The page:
Grudgingly the nurse bought over a walker (you know, not just for old people, but predominantly) and I told her no. She kept insisting and I thought she was very slow for not realising you needed two hands to work one. I growled further to get it out of my way. I’m sure she thought I was the rudest cow in there that day. (I probably was)

Eventually, a wheelchair was produced and I was wheeled to the toilet. The chair pushed so close to the toilet and locked into place, I struggled to wriggle up and around it to wash my hand after I had gone.

Wheelchair

I pressed the duty call button and waited for some time for the nurse to return to me. My mum was patiently waiting my return. My mum was patiently waiting for my return, I briefly contemplated getting up and walking back using the hand rail on the hallway wall as an aide, but I waited.

Call button

I swear I waited twenty minutes, you get I only needed to pee.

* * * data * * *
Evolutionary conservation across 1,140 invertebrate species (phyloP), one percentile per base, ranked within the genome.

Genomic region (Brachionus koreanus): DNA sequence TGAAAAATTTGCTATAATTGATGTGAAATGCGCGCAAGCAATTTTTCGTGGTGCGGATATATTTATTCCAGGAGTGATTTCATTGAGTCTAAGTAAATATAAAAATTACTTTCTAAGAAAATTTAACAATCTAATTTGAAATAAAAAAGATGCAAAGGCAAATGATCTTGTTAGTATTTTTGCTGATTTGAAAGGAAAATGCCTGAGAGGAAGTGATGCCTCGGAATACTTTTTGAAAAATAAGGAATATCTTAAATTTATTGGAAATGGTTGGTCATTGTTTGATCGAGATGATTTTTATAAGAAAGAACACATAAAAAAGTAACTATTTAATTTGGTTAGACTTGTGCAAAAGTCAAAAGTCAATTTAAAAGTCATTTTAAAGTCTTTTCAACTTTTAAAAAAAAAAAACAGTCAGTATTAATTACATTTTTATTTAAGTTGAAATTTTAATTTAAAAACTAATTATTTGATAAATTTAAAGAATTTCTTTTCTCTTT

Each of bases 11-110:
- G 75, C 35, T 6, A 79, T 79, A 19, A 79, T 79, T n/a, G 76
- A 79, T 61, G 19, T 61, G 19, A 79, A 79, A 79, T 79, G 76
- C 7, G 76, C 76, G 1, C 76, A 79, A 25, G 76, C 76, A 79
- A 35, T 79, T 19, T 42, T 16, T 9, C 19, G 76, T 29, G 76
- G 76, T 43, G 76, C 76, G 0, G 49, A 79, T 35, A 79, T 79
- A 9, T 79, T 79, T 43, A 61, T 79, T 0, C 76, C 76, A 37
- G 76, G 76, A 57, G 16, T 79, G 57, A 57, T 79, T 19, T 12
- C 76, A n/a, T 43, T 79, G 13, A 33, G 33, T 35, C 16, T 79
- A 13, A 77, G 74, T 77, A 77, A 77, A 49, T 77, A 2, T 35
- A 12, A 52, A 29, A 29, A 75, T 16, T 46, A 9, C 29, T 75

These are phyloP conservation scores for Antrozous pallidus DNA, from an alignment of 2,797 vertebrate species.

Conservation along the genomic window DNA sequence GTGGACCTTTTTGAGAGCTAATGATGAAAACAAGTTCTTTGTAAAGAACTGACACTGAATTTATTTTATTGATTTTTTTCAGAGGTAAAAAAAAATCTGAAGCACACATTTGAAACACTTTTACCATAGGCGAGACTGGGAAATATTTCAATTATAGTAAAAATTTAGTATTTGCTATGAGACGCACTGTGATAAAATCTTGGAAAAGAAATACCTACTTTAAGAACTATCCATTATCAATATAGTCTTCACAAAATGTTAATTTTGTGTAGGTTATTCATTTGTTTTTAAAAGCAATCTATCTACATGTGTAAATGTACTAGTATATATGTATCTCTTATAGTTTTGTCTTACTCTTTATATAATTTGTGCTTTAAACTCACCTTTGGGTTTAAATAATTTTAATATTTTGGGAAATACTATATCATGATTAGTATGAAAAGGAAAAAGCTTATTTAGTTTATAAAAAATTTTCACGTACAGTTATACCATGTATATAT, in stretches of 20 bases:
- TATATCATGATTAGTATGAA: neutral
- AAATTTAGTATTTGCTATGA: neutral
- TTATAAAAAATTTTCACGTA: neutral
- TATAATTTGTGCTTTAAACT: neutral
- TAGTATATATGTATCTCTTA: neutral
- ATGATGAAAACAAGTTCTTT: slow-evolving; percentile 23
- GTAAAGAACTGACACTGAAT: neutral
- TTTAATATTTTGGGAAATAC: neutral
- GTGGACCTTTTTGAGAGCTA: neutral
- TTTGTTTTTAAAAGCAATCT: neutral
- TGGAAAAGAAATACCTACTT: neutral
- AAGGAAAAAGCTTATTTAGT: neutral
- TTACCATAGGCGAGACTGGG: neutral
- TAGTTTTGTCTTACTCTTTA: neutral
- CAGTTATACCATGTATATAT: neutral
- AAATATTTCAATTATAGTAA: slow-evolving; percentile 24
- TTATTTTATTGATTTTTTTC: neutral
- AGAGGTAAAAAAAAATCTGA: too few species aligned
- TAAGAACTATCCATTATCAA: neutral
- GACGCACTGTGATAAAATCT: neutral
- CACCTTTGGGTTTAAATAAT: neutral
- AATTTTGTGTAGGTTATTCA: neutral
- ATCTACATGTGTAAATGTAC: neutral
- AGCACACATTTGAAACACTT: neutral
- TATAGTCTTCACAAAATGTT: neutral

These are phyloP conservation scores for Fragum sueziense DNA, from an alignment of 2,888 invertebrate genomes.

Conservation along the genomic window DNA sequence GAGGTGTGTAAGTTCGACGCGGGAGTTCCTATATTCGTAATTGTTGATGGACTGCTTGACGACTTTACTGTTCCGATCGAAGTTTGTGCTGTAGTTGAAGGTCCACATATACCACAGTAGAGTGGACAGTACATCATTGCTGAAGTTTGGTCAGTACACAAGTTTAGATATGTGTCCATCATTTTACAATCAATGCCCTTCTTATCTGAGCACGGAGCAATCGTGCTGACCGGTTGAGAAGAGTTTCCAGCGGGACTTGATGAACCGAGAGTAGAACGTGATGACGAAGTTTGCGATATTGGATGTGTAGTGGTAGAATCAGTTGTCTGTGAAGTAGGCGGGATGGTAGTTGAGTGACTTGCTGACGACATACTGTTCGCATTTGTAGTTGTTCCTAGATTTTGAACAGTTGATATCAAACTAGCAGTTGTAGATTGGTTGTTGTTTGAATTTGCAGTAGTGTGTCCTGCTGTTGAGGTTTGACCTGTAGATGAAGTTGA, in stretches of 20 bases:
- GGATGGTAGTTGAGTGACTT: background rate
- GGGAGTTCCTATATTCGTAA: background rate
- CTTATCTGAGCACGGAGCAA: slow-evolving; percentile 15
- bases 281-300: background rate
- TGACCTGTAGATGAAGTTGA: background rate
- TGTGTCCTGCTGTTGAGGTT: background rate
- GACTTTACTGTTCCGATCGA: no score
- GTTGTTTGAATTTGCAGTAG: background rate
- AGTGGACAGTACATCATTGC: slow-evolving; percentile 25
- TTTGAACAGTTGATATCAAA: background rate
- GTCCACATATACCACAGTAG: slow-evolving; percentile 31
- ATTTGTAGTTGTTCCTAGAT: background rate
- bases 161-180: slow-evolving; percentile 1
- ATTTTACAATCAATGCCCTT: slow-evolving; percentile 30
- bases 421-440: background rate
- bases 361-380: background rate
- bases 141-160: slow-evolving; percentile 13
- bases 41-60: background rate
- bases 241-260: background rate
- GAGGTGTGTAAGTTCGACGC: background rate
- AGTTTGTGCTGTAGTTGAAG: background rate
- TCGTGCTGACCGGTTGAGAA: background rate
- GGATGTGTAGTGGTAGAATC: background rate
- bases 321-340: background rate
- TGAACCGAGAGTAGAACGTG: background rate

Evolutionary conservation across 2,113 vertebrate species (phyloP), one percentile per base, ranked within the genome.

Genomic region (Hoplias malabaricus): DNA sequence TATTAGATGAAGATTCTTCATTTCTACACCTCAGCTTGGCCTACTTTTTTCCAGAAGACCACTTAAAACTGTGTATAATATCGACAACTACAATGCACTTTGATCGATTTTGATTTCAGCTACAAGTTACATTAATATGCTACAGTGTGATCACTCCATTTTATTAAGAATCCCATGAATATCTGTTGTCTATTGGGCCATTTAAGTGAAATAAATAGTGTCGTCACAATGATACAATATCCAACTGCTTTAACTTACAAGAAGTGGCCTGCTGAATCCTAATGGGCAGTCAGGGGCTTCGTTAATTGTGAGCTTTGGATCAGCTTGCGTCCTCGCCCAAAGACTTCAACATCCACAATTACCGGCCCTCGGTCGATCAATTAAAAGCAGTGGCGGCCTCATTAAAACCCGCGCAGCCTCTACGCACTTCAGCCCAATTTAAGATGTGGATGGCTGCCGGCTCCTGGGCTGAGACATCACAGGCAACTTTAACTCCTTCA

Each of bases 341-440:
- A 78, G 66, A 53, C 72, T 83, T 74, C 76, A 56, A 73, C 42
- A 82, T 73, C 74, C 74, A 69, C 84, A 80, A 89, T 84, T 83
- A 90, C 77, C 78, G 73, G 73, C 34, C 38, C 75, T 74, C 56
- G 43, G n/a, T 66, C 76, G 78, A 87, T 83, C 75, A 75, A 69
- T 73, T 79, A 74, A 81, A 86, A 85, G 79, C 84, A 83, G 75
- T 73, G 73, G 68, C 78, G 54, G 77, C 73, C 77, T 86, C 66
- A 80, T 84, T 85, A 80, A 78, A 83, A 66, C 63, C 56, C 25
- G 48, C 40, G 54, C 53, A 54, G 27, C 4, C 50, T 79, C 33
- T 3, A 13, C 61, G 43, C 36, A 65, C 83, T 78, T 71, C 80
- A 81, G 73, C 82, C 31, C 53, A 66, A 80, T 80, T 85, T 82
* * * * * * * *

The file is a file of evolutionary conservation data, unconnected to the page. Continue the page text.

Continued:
The nurse finally retrieved me, stating she only realised I was not in my bed when she did a head-count and realised there was one bed empty. Oh, the call button doesn’t work? Nor did the nerve root injection.

Head Count

But, humoursly, the night light was comment from the nurse that had been in assisting my injection. She must have been new to that area.

An older more experienced nurse enquired as to during all the CT scans if she had protected herself from the radiation.

Radiation

She replied “OH yes! I hid behind the Doctors.”

Oh facepalm.

What about me? I’d suffered four or five, that day, I was informed the staff get fifty or more in a day.

I guess getting a needle rammed into your back with only a local, really doesn’t make for a happy Hellonwheels.

Sad Helen